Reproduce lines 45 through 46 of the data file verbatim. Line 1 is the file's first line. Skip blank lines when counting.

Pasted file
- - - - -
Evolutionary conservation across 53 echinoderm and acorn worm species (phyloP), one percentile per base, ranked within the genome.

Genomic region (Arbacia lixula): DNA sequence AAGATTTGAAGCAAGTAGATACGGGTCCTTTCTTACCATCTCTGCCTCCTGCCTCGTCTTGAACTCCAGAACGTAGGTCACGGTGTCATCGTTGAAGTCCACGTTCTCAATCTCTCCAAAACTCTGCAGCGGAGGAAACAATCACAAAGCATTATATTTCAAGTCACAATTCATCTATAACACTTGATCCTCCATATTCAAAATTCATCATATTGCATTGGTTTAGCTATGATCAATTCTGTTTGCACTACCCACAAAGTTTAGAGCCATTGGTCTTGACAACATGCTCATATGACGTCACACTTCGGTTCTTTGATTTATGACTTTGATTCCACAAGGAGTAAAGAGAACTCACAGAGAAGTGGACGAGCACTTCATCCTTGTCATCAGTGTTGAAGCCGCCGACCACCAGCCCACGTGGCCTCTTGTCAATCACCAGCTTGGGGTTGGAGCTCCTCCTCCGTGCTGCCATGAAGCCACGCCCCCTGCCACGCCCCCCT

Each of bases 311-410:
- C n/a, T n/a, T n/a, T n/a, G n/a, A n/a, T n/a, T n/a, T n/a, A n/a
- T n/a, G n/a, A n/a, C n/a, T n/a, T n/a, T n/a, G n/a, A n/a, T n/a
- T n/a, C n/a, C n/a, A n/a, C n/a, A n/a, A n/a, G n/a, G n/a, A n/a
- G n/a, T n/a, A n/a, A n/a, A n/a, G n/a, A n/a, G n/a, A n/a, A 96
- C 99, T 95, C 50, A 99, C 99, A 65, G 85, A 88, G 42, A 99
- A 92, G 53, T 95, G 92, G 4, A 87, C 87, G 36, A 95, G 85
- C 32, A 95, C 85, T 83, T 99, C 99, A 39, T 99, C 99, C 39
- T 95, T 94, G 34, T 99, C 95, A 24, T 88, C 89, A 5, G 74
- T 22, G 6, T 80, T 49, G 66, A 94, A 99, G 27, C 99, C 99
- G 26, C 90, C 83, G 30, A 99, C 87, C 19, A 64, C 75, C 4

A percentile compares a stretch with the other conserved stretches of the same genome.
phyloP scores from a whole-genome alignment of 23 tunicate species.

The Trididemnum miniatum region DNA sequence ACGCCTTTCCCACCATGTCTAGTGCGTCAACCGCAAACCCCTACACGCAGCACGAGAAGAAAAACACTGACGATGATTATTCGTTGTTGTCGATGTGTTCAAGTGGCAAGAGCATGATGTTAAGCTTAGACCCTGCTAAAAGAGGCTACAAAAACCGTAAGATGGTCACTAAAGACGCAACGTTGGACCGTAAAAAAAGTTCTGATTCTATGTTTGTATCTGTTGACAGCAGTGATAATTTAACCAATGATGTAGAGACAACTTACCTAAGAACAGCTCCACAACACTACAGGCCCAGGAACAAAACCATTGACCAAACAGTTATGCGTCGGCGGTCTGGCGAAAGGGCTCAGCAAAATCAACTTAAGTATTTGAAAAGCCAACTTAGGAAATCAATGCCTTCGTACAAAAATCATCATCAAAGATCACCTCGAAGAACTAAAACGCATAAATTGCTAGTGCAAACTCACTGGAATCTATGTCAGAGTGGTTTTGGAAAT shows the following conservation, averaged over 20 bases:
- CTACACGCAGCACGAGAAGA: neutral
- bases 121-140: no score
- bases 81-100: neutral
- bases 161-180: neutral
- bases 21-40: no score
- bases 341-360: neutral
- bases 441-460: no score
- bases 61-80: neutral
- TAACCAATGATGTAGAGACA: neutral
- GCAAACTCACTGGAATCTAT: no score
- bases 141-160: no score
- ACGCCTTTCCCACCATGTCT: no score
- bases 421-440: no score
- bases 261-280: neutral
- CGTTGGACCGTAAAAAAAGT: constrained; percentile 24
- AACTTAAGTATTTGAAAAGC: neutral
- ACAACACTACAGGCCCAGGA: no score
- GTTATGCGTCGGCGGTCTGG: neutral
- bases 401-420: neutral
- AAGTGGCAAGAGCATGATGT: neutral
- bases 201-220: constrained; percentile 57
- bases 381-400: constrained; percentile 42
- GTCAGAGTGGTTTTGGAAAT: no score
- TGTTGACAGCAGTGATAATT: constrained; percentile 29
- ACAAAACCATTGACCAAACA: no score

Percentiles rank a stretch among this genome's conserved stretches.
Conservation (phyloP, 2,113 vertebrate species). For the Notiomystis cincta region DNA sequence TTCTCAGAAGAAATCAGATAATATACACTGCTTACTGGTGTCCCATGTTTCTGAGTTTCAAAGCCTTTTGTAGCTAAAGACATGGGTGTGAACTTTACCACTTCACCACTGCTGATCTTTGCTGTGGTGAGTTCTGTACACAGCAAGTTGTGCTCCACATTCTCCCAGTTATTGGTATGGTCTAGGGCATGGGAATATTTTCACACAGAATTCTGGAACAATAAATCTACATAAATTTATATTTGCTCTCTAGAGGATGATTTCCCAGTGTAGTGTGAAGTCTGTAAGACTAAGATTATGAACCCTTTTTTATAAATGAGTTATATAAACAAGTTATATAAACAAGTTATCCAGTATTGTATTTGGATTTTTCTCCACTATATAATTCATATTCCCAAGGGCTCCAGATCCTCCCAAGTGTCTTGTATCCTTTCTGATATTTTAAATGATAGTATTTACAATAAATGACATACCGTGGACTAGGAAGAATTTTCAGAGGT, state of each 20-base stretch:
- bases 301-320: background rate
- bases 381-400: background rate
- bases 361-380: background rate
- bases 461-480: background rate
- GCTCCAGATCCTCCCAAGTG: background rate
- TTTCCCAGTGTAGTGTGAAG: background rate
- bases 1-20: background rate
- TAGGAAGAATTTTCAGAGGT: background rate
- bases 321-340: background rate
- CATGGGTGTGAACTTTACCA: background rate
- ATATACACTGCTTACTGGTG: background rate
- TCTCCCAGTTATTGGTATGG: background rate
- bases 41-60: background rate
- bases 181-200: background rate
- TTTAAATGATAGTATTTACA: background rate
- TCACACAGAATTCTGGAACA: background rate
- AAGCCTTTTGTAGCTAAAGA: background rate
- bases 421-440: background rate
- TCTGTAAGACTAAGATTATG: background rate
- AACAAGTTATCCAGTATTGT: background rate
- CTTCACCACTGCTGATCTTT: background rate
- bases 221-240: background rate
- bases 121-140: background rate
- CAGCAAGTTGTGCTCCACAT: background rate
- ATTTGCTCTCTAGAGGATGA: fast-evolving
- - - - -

- bases 381-400: background rate
- bases 361-380: background rate